It is important for one to be grounded as they articulate their beliefs. I wrote about this in both general terms and as a word of caution to social progressives. Social conservatives—often moreso—need to hear this too.

Challenge the reasons for your beliefs, then challenge them again. Cliched arguments about tradition and religion have failed the test of time. These have been used to argue against abolitionism, interracial marriage, and anti-sodomy laws. Think, and then think again. Try to find an argument that will stand the test of time. In doing so, you just might very well change your mind. And if you don’t, you will have a very enlightening argument to share.

Photo credit: Wally Gobetz on Flickr, photo entitled “NYC – West Village: Christopher Park – Gay Liberation“. Licensed under Creative Commons Attribution 2.0.

Exploring the non-recursive arguments for Social Justice, pt. 1

For liberal laypersons, our justification of progressive social policies, as well as our defense for social justice issues in general is often recursive. I discussed this previously, in “I am right, therefore…”—a common pattern of imposing our beliefs on others is often to presuppose that they are right; an unconvincing argument to the other party, but often difficult to detect because the recursive presupposition is often hidden or implicit.

I would like to explore non-recursive arguments for social justice; be it progressive social policies, or ethical arguments of how to deal with others. In academia, of course, the literature is full with sound arguments and in-depth readings into modern questions of social justice. These arguments often to do not make it to the mainstream.

In this part, I have two patterns I would like to establish: First, that social justice questions are questions of compulsion; when is it right to compel others to do the right thing (government policies), when do we say that victims of the regressive system are compelled to do (or not do) something. Second, that questions of compulsion in general ought to be discussed in terms of power: the balance and distribution of power, and its implications on justice for society.

An incomplete effort

This post is an incomplete effort at removing the recursive argument. For now, I am merely widening the recursive nature of the argument. From:

“Discrimination is bad, therefore, discrimination is bad.”

to

“The livelihood of a person ought to be independent of their status as a member of a protected class. An imbalance of power endangers the livelihoods of members of society. Compulsion is a product of an imbalance of power. Compulsion always exists in society and must be managed. It is sometimes acceptable to compel those holding positions of power over others from giving equal access to their resources. Such resources include public spaces, food, medicine, and services rendered.”

This argument is incomplete because it still implicitly presupposes: Who are members of a protected class and Why. In this post, I discuss some protected classes but do not justify the choice of these protected classes. This, in itself, is an important debate between progressives and conservatives: which classes are worthy of playing this important role in society? I will attempt to discuss that separately in the future.

Social Justice as Questions of Compulsion

Compulsion is more often used by libertarians than social liberals, but I think it is indeed the most elegant way to discuss social policies. It is elegant because it grounds and humbles the liberal arguing for change, but, perhaps more importantly, allows us all to use the same language in defending our positions.

Libertarians often frame many government actions in light of compulsion. Taxation is compulsion; compelling individuals to give up their wealth (else they risk jail-time or other punishments) for social good—or worse—taxation is forced labor. Desegregation means compelling private business owner to admit people they do not wish to admit. Laws against discrimination in the workplace prevent employers from hiring and firing whoever they please.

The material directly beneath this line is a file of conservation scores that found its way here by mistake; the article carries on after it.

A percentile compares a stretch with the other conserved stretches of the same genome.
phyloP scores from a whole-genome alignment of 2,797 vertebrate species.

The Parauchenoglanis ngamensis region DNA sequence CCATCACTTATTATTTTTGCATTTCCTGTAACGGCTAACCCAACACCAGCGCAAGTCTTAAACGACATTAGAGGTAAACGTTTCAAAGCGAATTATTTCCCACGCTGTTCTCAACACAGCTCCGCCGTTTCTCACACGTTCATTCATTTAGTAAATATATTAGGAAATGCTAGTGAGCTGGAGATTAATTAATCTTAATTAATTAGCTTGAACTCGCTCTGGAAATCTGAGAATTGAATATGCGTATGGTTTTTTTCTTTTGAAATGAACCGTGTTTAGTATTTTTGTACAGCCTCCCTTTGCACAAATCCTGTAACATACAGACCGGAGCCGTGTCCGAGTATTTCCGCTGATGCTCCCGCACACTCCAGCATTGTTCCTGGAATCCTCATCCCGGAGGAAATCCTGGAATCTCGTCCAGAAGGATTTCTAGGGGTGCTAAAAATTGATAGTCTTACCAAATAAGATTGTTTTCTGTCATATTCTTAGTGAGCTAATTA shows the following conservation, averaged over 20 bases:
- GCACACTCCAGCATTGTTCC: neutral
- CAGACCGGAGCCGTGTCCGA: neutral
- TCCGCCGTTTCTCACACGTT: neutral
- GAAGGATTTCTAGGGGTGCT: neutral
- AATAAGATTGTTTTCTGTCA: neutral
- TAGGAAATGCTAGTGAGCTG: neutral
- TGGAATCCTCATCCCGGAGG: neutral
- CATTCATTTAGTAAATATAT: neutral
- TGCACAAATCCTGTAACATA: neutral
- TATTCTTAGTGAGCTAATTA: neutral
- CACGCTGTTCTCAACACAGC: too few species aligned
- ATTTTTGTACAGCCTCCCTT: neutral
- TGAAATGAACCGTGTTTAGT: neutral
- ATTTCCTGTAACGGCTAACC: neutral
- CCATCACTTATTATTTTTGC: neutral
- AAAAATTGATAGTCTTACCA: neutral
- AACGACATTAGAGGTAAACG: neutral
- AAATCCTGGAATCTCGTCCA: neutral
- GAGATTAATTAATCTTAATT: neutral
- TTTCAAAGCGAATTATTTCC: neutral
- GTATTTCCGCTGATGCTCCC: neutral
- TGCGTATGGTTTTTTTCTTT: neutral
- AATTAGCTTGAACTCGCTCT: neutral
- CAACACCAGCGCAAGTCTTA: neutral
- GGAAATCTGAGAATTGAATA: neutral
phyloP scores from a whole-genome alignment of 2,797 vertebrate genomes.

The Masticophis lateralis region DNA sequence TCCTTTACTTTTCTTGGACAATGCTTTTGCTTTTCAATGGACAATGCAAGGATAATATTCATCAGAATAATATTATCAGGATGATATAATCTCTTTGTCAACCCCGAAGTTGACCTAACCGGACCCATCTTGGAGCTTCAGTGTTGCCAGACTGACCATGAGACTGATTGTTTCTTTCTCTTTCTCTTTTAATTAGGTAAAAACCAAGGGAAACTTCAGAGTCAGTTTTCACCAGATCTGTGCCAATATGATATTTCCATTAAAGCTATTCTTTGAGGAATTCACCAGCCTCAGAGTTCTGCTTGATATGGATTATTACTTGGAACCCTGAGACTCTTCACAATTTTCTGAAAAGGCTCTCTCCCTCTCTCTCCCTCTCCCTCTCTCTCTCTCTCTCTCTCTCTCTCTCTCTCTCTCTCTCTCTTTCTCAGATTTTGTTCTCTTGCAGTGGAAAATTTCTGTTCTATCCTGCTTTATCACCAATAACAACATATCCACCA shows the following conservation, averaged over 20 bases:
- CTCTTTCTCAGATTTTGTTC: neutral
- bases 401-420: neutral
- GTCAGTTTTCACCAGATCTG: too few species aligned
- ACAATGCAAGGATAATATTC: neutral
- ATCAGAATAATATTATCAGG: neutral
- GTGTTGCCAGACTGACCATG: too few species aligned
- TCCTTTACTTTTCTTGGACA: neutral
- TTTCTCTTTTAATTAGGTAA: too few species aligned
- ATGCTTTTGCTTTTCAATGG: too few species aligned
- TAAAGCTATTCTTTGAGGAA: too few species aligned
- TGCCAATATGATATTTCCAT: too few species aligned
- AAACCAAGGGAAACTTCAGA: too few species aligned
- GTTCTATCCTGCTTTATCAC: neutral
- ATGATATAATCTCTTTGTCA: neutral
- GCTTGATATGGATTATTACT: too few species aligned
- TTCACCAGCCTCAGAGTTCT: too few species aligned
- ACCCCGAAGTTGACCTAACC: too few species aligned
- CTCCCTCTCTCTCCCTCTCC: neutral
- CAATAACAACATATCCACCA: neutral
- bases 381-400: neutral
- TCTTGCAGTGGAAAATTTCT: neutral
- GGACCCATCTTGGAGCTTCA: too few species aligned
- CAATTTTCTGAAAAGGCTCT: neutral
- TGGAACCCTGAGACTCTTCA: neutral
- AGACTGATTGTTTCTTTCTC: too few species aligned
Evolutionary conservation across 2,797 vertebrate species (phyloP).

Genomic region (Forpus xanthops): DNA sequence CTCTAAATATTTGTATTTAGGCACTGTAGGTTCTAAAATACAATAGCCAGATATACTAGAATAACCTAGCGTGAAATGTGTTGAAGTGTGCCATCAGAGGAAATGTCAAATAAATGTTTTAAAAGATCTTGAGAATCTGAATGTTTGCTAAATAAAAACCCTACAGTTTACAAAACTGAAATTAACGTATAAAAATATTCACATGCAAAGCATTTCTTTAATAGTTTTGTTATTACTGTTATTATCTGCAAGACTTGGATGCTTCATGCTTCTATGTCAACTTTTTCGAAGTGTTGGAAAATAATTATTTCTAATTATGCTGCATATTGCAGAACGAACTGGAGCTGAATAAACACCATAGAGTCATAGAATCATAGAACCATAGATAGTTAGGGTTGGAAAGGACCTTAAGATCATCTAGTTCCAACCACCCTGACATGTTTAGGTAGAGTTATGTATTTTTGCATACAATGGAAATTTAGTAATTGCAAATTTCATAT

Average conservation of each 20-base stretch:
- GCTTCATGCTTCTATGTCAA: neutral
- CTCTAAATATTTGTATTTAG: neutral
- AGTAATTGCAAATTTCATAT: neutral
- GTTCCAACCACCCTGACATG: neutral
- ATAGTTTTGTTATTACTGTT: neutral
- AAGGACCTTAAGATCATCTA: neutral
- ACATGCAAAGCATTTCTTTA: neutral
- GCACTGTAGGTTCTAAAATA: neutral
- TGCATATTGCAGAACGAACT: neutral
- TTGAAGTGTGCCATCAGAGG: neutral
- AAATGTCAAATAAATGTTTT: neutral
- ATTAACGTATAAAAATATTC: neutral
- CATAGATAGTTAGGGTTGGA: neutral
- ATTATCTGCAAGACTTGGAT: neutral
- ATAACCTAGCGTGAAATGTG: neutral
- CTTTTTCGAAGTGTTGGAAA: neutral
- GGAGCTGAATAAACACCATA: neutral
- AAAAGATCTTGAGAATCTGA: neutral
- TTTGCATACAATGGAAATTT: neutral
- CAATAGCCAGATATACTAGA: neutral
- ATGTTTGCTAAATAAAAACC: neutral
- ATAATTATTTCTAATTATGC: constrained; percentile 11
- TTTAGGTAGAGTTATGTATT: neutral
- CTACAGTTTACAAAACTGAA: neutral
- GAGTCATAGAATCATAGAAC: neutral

Many lawmakers understand that, and attempt to limit cases of compulsion to enumerated cases. Protected classes, in anti-discrimination law, are enumerated. In the United States, these are often: Race, Color, Religion, National Origin, Age, Sex, Pregnancy, Citizenship, Familial Status, Disability, Veteran Status, and Genetic Information. Some states in the US include Sexual Orientation, and others also include Gender Identity (separate from Sex). It is understood that employers and business owner are allowed to discriminate against all other non-enumerated classes. The annoying, the loud mouthed, the rude, for instance, are un-protected classes that could be asked to leave a restaurant, or be denied a job.

Enumeration is powerful for many reasons, and is often better for protected classes than if they were not enumerated. Enumeration also admits that every time we disallow a private person from treating people differently (which we all do all the time), we are compelling them to change their behavior.

The Religious Freedom Restoration Act of Indiana should be viewed in this light. An interesting development in the continuing debate on compulsion for the sake of social justice: What are the limits of compulsion? What are the grounds for compulsion?

The liberal response is most effective if spoken in the same language.

Justifying Compulsion

Why do we justify taxation? How did we justify that it is right to compel a store owner of admitting people of all races?

I think the common thread tying all of these together is power and the distribution of power.

You see, when someone has so much power more than you, they in effect have power over you. Being denied power means that you become a victim of compulsion more and more often.

Compulsion is a two way street: compulsion takes place when a more powerful entity has control over a less powerful one. The Powerful Goverment™ compels the restaurant owner to admit people she doesn’t want to admit. Business owners, however, also have powers. Take restaurant and cafe owners, for example: they operate social spheres, areas where members of the public interact, network, manage and retain power, and seek it. Public and semi-public spaces are democratizing spaces. A pharmacy owner also has power over the health of her customers.